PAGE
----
Using a Journal Article as a Professional Development Experience
Title: Integrating Measurement across the Curriculum
Author: Ron Preston and Tony Thompson
Journal: Mathematics Teaching in the Middle School
Issue: April 2004, Volume 9, Issue 8, pp. 436-441
Rationale/Suggestions for Use
The article asserts that: measurement is difficult, has received a lack of attention, is important to an already-crowded curriculum, and can and should be taught on an ongoing basis. Given these assertions, the article then offers examples of measurement tasks that are integrated across the curriculum.
Measurement scores, along with geometry, are consistently lower than other content areas on national and international assessments. (Thompson & Preston, 2004) Given the importance of measurement as a foundation for many real-world applications, this strand of the curriculum needs greater emphasis.
- Engage teachers in a discussion of the measurement strand that the authors suggest is a challenge to students. Probe with questions:
Acknowledge that measurement is difficult. Now turn the focus—"...measurement is a necessary foundation for much of mathematics and that much of the real-world applications of mathematics are measurement-related." (Preston & Thompson, 2004, p. 437). Assign three breakout groups. Each group will consider one of the measurements actions that we should provide for middle school students: measuring, converting, computation.
- What is measurement?
- What are the difficulties associated with teaching and/or learning the measurement strand?
- What skills and concepts related to measurement do you want your students to know?
- What measurement experiences are important for your students?
- Brainstorm examples of each action (measure, convert, compute) throughout the middle school curriculum.
- Briefly identify the difficulties and complexities associated with each action.
- Have groups report out to the whole group.
Use the examples generated by the groups to discuss how these examples are typically taught in classrooms. Ask participants to read the paragraph on pages 438-9 about the use of worksheets and about measurement processes.
- Ask teachers to reflect on their own practices with regard to these measurement actions and processes. Ask, "How can measurement concepts and skills be integrated with other content strands or even other subjects?" Give time for whole group discussion.
- Select one of the integrated activities identified in the article that you are familiar with and/or you wish to explore with teachers.
- As teachers engage in the activity they should be thinking about the specific measurement action(s) or process(es) that are being addressed.
- Debrief the activity by discussing the measurement actions or processes that were integrated in the activity. Discuss what strands of the curriculum have been addressed.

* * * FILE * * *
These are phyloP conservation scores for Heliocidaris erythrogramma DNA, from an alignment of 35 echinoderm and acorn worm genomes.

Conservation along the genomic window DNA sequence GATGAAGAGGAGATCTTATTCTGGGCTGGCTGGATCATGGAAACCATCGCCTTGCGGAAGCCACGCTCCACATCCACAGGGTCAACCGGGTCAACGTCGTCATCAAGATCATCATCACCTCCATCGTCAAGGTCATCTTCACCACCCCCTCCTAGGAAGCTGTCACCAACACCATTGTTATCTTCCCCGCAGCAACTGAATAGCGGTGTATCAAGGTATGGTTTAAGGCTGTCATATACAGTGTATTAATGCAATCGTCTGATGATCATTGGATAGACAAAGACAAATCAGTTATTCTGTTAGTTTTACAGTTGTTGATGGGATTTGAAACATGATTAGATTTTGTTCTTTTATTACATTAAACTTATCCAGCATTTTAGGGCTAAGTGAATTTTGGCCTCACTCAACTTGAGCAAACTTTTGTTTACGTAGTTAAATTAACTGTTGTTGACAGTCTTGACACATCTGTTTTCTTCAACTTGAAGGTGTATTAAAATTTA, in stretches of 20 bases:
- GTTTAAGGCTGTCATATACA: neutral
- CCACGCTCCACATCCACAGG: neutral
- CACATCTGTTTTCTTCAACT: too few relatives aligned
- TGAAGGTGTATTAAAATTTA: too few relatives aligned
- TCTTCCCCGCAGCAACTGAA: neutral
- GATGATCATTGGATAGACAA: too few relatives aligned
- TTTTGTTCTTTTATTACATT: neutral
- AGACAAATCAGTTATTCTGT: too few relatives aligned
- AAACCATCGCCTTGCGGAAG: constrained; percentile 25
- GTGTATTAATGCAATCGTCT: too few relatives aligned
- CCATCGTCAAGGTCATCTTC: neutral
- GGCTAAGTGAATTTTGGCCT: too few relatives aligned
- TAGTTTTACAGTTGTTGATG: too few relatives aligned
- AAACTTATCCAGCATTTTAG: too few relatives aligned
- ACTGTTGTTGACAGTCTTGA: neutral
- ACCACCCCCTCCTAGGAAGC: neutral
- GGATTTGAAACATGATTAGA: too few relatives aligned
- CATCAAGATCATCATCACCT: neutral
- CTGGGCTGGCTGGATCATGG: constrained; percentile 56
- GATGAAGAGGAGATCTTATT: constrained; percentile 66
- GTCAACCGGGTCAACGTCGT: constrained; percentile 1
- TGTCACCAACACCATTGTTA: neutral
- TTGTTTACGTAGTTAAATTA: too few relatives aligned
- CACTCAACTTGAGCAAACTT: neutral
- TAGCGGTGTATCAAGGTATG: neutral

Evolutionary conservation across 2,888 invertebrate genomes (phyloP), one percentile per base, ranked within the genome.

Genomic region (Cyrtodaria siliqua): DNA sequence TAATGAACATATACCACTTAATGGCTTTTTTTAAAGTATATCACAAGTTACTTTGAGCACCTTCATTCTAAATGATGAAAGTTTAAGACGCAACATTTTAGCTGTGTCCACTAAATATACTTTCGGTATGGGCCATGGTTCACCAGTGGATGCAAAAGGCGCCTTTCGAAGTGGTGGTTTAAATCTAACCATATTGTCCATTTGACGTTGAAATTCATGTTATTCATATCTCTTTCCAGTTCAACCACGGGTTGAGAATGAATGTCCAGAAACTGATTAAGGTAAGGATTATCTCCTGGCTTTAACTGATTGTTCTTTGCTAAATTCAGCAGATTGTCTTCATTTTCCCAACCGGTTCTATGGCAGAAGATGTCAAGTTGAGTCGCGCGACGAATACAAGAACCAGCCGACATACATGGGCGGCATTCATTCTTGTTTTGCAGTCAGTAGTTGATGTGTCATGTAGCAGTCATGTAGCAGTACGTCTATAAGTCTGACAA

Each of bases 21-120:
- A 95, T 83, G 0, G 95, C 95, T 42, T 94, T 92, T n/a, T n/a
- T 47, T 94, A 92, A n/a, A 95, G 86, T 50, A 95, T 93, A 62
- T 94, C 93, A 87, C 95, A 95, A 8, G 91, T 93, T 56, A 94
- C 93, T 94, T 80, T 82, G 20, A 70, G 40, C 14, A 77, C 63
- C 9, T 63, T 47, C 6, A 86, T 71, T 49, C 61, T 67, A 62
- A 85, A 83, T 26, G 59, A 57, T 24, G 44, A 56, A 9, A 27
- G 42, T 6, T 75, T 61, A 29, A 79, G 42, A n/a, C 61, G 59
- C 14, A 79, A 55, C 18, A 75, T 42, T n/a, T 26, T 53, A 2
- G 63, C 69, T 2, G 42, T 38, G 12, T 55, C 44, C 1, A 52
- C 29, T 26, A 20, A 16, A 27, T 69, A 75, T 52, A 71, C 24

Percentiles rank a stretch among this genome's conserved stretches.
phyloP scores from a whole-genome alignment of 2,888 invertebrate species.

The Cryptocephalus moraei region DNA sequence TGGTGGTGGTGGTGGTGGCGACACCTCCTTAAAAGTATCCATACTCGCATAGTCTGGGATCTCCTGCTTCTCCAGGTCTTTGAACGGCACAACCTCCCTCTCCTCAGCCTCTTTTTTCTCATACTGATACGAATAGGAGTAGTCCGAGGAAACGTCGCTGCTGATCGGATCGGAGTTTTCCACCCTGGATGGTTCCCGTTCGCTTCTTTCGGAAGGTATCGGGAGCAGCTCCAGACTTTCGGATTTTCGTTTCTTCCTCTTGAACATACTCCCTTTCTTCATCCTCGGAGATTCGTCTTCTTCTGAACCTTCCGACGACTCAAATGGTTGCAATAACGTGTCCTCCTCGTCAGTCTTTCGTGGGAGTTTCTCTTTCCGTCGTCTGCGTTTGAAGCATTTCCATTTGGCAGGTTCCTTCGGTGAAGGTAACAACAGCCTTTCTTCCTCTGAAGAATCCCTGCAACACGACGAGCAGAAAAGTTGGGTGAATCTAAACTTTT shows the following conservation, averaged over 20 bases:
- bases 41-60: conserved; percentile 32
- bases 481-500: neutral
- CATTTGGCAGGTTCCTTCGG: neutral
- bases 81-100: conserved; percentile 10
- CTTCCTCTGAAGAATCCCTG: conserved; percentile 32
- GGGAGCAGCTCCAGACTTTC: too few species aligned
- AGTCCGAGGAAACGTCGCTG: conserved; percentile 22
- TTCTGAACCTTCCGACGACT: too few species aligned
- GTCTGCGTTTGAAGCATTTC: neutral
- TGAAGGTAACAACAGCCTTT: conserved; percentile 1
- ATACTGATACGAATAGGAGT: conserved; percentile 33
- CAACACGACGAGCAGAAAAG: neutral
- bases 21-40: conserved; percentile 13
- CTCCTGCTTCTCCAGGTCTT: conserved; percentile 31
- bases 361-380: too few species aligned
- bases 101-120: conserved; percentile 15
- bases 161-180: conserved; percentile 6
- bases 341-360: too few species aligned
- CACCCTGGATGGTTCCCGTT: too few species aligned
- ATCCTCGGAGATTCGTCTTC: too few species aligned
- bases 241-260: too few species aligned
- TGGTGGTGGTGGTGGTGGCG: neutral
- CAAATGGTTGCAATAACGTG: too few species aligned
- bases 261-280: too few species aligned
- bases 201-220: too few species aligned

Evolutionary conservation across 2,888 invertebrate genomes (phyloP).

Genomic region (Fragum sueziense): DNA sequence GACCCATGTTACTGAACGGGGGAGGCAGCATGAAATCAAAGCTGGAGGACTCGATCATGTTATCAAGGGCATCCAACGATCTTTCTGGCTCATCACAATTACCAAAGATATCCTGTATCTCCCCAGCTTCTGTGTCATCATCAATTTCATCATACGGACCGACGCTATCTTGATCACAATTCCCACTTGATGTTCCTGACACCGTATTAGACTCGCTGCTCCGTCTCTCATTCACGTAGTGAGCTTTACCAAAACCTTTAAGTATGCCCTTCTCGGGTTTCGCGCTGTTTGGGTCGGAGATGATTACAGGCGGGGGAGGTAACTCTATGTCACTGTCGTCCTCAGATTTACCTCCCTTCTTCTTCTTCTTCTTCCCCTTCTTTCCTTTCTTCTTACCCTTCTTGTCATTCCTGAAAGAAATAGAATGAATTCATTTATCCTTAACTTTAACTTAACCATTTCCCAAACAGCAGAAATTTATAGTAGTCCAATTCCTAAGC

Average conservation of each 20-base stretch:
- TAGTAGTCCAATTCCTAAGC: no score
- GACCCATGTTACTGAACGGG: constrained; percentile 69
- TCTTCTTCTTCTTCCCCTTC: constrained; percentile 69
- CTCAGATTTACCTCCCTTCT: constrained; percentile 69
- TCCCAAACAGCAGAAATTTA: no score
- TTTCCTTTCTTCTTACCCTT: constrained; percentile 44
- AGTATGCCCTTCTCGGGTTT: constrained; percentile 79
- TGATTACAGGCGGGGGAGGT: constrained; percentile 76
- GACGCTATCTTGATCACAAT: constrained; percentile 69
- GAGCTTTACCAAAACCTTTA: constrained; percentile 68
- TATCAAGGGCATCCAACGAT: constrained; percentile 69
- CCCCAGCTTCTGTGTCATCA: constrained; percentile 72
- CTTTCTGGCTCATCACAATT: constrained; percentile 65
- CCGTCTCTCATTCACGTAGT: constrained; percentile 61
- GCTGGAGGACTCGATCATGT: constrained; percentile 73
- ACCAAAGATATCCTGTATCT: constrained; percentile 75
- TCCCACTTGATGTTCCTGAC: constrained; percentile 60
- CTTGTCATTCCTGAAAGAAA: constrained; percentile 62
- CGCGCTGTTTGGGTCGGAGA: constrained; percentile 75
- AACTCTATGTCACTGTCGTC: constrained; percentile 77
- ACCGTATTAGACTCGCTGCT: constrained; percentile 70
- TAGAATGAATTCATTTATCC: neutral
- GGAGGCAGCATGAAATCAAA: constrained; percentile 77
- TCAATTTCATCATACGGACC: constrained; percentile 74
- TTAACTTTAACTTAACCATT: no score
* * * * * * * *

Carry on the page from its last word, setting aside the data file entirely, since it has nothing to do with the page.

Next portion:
- Discuss some of the challenges the activity would present to students
- Use Table 1 (p. 439) in the article to review the Measurement Standard. Then ask pairs or small groups of teachers to select a task from pages 440-1 that was not done in the workshop and discuss where that task might best fit in their curriculum and what it might look like. If appropriate, ask teachers to try the task with students before the next meeting and share information about what they learnt about student’s knowledge of measurement from the activity.
- Have teachers read "Measurement in the Middle Grades: Insights from NAEP and TIMMS." (Thompson & Preston, 2004). Share and discuss sample test items that can be found at:
Connections to Other NCTM Publications
- Berry, R. Q., & Wiggins, J. (2001, November). Measurement in the middle grades. Mathematics Teaching in the Middle School, 7, 154-156.
- Buhl, D., Oursland, M., & Finco, K. (2003, April). The legend of Paul Bunyan: An exploration in measurement. Mathematics Teaching in the Middle School, 8, 441-448.
- Flores, A., & Regis, T. P. (2003, March). How many times does a radius fit into the circle? Mathematics Teaching in the Middle School, 8, 363-368.
- Fuentes, S. Q., Garruto, P., & Lockard, F. (2007, November). Mathematical explorations: What if we were built like the dinosaurs? Mathematics Teaching in the Middle School, 13, 249-252.
- Gray, E. D., & Tullier-Holly, D. (2007, October). Connecting measurement and architecture: Building an inflatable. Mathematics Teaching in the Middle School, 13, 144-149.
- Jones, D. L., & Arbaugh, F. (2004, September). What do students know about time? Mathematics Teaching in the Middle School, 10, 82-84.
- Martinie, S. (2004, April). Measurement: What's the big idea? Mathematics Teaching in the Middle School, 9, 430-431.
- Mooney, E. S. (2007, August). Solve it: A trillion dollar classroom. Mathematics Teaching in the Middle School, 13, 37.
- Moore, S. D., & Bintz, W. P. (2002, October). Teaching geometry and measurement through literature. Mathematics Teaching in the Middle School, 8, 78-84.
- Obara, S. (2009, February). Decomposing solids to develop spatial sense. Mathematics Teaching in the Middle School, 14, 336-343.
- Smith, L. R. (1999, December). Using dragon curves to learn about length and area. Mathematics Teaching in the Middle School, 5, 222-223.
- Thompson, T. D., & Preston, R. V. (2004, May). Measurement in the middle grades: Insights from NAEP and TIMMS. Mathematics Teaching in the Middle School, 9, 514-519.
- Weinberg, S. L. (2001, April). How big is your foot? Mathematics Teaching in the Middle School, 6, 476-481.
- Zbiek, R, M., Reed, S. A., & Boone, T. (2007, February). Cell phone coverage area: Helping students achieve in mathematics. Mathematics Teaching in the Middle School, 12, 300-307.